This is worrisome: Drake has been sued for copying a beat.

There are a several things in music that cannot be copyrighted because they form the basic building blocks of songs. They are:

  1. A song title.
  2. A guitar riff
  3. A beat

Let’s focus on number 3 for a second. Beats are rhythmic figures form the groove of a song and have so far been immune from any copyright infringement laws. If beats and drum breaks were suddenly fair game, then thousands of people would be sued over the use of Clyde Stubblefield’s “Funky Drummer” break and the ubiquitous Amen Break, the most important sample in the history of electronic music.

But in the super-litigious post-“Blurred Lines” world where ambulance-chasing copyright lawyers are looking for anyone to sue over the slightest similarity (cf. insane allegations again Katy Perry and Lady Gaga), it was just a matter of time when we’d have an issue involving a beat. That time has arrived.

Drake, his collaborators, and a couple of record labels have been sued for allegedly using beats created by producer Sam Scully without his permission.

There are Drake two songs involved: “In My Feelings” and “Nice for What” from his 2018 album, Scorpion. Scully says that both tracks feature a beat lifted from his 2000 song entitled “Roll Call.” Scully (real name: Samuel Nicholas III) believes that the figure he calls “The Beat” was taken in toto without permission.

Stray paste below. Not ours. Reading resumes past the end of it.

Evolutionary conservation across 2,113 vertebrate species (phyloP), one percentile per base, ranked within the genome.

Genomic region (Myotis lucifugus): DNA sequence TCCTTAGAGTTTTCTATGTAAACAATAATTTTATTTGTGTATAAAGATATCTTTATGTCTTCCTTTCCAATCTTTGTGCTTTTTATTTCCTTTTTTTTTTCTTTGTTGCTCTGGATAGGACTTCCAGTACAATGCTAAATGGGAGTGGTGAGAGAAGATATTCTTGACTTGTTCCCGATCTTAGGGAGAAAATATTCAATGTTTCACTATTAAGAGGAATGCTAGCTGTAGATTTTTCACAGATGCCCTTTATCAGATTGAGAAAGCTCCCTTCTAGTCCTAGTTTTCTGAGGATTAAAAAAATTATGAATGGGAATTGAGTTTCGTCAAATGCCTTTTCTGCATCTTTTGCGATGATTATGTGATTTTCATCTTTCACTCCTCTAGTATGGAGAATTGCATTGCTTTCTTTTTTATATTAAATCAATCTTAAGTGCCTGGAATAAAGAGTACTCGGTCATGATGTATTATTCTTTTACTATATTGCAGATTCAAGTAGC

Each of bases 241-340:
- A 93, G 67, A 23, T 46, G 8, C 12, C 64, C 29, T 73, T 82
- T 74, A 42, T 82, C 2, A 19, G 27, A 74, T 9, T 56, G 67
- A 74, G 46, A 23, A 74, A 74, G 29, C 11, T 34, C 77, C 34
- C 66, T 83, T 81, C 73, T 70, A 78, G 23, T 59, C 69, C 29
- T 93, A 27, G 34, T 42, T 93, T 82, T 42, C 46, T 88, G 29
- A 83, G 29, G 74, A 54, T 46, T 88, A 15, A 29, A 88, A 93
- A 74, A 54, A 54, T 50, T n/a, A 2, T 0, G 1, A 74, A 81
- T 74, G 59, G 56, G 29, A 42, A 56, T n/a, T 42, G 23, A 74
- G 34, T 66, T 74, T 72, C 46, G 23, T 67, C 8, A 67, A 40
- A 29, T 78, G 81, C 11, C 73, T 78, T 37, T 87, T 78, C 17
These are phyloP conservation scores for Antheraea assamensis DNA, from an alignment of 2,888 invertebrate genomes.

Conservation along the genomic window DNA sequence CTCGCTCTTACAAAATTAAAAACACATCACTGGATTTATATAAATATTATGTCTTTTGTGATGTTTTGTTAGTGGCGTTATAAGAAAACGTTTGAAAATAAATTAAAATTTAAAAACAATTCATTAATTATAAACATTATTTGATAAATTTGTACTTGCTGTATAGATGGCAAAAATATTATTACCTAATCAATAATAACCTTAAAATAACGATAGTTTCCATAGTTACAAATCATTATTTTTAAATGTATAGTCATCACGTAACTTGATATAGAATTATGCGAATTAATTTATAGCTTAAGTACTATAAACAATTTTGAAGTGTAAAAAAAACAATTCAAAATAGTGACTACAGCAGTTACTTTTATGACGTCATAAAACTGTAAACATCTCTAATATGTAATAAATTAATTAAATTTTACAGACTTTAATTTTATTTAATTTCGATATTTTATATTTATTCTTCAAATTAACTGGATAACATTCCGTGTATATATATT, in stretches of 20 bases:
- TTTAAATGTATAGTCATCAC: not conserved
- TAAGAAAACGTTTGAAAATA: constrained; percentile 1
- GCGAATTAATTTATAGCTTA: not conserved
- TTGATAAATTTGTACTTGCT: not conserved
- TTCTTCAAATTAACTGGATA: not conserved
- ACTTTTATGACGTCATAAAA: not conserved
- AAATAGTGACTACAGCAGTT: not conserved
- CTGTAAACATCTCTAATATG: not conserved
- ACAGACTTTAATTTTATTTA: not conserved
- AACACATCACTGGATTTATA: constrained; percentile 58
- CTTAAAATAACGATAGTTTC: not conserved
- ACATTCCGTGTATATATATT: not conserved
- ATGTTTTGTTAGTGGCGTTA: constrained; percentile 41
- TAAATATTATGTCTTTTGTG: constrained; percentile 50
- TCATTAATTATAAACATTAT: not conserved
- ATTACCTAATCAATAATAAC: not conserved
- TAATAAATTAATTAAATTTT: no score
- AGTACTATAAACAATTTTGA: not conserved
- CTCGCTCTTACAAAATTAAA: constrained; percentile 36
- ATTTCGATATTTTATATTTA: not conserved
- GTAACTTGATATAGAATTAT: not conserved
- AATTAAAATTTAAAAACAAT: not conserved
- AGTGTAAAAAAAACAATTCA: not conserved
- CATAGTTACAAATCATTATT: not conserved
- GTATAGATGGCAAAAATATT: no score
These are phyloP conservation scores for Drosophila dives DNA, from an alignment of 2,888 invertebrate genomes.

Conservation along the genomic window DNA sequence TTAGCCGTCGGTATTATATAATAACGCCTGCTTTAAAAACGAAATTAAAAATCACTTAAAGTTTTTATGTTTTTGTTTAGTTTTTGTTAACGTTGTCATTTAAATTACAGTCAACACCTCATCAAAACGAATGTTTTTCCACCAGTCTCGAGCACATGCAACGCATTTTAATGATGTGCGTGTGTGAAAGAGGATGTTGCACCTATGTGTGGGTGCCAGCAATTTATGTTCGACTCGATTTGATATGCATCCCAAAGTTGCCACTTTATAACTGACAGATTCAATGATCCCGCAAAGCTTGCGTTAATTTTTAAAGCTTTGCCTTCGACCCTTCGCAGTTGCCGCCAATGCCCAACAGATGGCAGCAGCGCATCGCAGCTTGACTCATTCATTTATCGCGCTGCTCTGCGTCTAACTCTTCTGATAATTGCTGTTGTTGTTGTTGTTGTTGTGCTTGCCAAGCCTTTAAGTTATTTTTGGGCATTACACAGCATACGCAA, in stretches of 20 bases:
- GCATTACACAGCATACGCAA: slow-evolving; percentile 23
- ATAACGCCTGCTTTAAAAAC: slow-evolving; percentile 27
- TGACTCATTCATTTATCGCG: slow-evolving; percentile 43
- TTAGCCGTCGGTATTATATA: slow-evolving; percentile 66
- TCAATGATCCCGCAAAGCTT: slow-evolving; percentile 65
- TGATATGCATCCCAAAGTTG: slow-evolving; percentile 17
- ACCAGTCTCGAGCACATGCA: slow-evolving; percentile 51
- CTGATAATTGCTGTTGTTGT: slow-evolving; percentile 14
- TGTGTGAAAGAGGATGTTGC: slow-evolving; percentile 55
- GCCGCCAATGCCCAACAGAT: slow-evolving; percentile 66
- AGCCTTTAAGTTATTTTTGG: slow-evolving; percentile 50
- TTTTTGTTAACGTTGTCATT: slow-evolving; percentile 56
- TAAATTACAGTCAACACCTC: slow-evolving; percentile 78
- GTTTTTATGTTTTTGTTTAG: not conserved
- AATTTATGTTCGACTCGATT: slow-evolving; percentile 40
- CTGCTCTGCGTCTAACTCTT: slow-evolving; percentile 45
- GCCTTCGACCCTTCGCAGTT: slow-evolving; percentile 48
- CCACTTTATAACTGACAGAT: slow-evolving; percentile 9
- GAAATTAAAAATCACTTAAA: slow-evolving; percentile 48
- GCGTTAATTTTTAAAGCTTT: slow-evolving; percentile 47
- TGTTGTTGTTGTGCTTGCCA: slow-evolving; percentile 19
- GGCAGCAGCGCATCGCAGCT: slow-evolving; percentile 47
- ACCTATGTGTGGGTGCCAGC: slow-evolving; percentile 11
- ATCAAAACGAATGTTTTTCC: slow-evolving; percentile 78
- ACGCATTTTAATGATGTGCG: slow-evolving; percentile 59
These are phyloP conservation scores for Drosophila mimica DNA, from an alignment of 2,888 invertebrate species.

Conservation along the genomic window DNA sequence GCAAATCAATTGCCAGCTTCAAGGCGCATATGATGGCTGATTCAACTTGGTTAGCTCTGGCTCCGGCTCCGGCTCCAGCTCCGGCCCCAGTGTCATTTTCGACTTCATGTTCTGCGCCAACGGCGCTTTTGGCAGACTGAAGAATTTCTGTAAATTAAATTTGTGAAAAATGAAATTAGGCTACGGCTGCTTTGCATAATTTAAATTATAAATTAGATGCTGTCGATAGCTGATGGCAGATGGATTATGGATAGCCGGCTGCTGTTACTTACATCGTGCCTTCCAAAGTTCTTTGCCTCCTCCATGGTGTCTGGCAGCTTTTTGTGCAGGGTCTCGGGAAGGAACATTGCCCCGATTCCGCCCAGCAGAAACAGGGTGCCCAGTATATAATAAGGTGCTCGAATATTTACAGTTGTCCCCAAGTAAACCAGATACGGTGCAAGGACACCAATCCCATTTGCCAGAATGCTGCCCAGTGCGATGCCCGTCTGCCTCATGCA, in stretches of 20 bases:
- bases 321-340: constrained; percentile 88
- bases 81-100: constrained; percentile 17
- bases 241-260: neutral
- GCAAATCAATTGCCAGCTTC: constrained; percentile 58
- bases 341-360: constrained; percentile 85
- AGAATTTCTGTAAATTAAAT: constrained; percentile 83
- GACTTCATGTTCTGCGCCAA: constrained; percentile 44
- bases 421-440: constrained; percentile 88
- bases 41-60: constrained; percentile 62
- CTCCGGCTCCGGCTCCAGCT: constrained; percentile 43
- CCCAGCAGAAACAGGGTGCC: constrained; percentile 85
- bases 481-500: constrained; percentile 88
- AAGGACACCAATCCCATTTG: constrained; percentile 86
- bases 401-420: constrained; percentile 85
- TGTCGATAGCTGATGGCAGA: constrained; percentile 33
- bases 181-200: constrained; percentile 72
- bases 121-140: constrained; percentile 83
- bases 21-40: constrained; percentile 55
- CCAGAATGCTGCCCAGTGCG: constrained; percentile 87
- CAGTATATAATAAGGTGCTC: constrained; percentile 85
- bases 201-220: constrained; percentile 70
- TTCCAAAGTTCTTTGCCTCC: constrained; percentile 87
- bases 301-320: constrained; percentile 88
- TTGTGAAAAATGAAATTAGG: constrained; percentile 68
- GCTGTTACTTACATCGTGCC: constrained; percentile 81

He’s now asking for three things: (1) That the courts invalidate the copyrights on both songs; (2) profits from the two songs be turned over to him; and (3) compensatory damages.

In all of human history, beats have never, ever been copyrightable. Should Scully/Nicholas win this one–the lawsuit has been filed in Louisiana where juries can be malleable–it will be a disaster for all of music.

More background here.

Alan Cross

is an internationally known broadcaster, interviewer, writer, consultant, blogger and speaker. In his 40+ years in the music business, Alan has interviewed the biggest names in rock, from David Bowie and U2 to Pearl Jam and the Foo Fighters. He’s also known as a musicologist and documentarian through programs like The Ongoing History of New Music.

2 thoughts on “This is worrisome: Drake has been sued for copying a beat.

  • August 27, 2019 at 12:55 pm

    There’s nothing in the Canadian Copyright Act that says a beat can’t be copyrightable. Works have to be the product of an ‘exercise in skill and judgement’ to be copyrightable. (US copyright law has a similar standard). And maybe beats are such a fundamental building block that, on their own, they don’t represent an exercise in skill and judgement… but if someone can demonstrate that their beat DID take skill and judgement to put together, then I’m not sure why they couldn’t claim copyright infringement if someone stole it.

    The RIAA and it’s ilk fought for years for more and stricter copyright protections. Now musicians will reap what the RIAA sowed, with people claiming copyright over every little riff and tag.

  • February 8, 2023 at 5:37 pm

    Sampling (extraction from a sound recording) can be actionable as infringement if the copying is nontrivial. A very small sample that’s not recognizable to the ordinary listener may not be actionable copying per the Ninth Circuit in the VMA Salsoul v. Madonna case over “Vogue.”

    The 6th Circuit rule is that any amount of sampling may be copyright infringement.


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